IBM Tweaks Power Systems Deals, Enables Encryption and Web Development
February 14, 2011 Timothy Prickett Morgan
In addition to cutting some prices on IBM i Solution Edition end user entitlements and formalizing an i5/OS and i license-sliding scheme to make licenses more fluid across machines as is reported on elsewhere in this edition of The Four Hundred, IBM also made a few tweaks to some existing deals and some other announcements that are relevant to OS/400 and i shops.
First of all, IBM has made some minor changes to two existing deals that gives customers rebates if they are installing Power Systems for the first time or replacing other iron with Power Systems. In the revised Software Solutions for IBM Power Systems Competitive Migration Rebate offering that is tweaked in announcement letter 311-019, the Power 560 (8234-EMA) and Power 570 (9117-MMA) have been removed as eligible machines that customers can buy to take part in the deal. IBM has also added more configurations of the Power 750 machine, which uses the new Power7 processors, to the eligible list of machines. Specifically, Power 750s running varying numbers of 3.55 GHz processors and cores are on the list now. Spillman Technologies, a maker of integrated software for running police, sheriff, and fire departments, has been added to the list of eligible ISV providers whose applications qualify for helping customers get the rebates. The rebates are nominal, ranging from $500 on a PS700 entry blade server to $140,000 on a Power 795. In announcement letter 311-020, the same exact changes were made to the Software Solutions for IBM Power Systems First-in-Location Rebate offering, which has the same rebate schedule.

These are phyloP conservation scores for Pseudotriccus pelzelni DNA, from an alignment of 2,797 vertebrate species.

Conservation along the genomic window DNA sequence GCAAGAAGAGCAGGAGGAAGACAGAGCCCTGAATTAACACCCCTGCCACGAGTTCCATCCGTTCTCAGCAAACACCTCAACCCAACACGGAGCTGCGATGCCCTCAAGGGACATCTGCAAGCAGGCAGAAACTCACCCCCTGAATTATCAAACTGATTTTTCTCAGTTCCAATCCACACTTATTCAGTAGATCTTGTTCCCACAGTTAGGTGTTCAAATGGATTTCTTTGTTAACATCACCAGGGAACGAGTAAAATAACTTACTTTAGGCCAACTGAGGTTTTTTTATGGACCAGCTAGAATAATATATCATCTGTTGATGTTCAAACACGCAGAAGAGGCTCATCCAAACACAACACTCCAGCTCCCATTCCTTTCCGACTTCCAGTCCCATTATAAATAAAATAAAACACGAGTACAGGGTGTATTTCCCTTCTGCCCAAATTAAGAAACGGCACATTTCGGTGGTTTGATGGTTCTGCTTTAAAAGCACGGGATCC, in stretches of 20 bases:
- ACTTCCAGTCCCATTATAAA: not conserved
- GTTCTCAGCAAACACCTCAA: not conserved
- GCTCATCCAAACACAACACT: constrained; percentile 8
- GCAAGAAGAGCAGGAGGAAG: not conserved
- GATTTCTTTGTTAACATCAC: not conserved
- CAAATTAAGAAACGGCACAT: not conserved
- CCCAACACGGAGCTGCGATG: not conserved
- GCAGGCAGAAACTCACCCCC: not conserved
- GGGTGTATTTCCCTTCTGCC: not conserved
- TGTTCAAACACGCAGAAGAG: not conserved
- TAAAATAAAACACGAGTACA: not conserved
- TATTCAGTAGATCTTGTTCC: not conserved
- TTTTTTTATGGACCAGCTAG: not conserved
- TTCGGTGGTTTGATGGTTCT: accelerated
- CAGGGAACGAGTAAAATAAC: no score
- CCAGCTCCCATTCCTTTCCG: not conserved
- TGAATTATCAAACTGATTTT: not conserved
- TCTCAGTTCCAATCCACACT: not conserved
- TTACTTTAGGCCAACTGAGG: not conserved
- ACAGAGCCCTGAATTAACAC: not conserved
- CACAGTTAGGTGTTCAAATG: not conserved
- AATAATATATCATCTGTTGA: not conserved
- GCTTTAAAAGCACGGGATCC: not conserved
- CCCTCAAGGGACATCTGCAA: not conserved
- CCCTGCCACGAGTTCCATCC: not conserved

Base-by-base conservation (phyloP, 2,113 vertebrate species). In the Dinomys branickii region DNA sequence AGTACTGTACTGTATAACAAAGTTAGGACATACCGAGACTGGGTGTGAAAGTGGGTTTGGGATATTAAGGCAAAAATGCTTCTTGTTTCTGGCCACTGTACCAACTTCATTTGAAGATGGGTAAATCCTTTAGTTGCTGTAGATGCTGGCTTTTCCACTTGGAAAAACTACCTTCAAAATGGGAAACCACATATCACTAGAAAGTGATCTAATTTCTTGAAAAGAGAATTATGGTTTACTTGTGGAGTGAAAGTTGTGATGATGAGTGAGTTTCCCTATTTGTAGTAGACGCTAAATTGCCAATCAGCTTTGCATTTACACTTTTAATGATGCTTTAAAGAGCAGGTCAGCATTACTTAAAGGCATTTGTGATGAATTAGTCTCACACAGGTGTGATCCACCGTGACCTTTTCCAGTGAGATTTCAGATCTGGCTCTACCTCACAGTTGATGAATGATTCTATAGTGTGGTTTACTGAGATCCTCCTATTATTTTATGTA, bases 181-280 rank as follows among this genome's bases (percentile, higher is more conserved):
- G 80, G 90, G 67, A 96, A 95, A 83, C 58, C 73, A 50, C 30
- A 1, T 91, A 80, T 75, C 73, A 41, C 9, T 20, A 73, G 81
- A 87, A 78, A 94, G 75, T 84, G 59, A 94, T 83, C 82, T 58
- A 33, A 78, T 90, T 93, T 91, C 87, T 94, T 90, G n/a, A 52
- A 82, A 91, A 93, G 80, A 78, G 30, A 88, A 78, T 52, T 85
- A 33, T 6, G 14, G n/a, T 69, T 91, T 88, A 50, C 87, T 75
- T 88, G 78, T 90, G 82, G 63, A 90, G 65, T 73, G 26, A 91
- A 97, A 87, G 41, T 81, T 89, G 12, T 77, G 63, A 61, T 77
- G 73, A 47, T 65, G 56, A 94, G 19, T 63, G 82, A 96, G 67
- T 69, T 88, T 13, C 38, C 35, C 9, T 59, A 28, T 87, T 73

In announcement letter 211-021, IBM also said that the Elliptical Curve Cryptography (ECC) digital signal algorithm is now supported on the PCI-Express cryptographic co-processors that were announced concurrently with the PS7XX blade servers last April. These co-processors, known as features 4807, 4808, and 4809 depending on the server, combine the cryptographic acceleration and storage of cryptographic keys on the same tamper sensing and tamper responding device. The cards meet the FIPS 140-2 level 4 U.S. National Institute of Standards and Technology (NIST) standards, and offer the same cryptographic functions as were provided in the feature 4764 PCI-X co-processor; however, the new co-processors have redundant processors that are lockstepped for fault tolerance. The co-processor supports the single-, double-, and triple-length DES and 128-, 192-, and 256-bit AES encryption algorithms, and now ECC. IBM says that a PTF will be made available on February 18 that enables the ECC algorithm on the crypto co-processor when used in conjunction with IBM i 6.1 or 7.1.
Finally, IBM has also rolled up a new Web Enablement for i stack (that’s product number 5722-WE2). This one wraps up IBM’s WebSphere Application Server Express 7 middleware with the IBM i 7.1 operating system, IBM i Access for Web, and all the necessary PTFs (with the dependencies all checked and verified) so you can load this Web serving environment and be ready to go all at once. IBM has done similar rollups for i5/OS V5R4 and IBM i 6.1, and like these earlier releases, the one for IBM i 7.1 is free.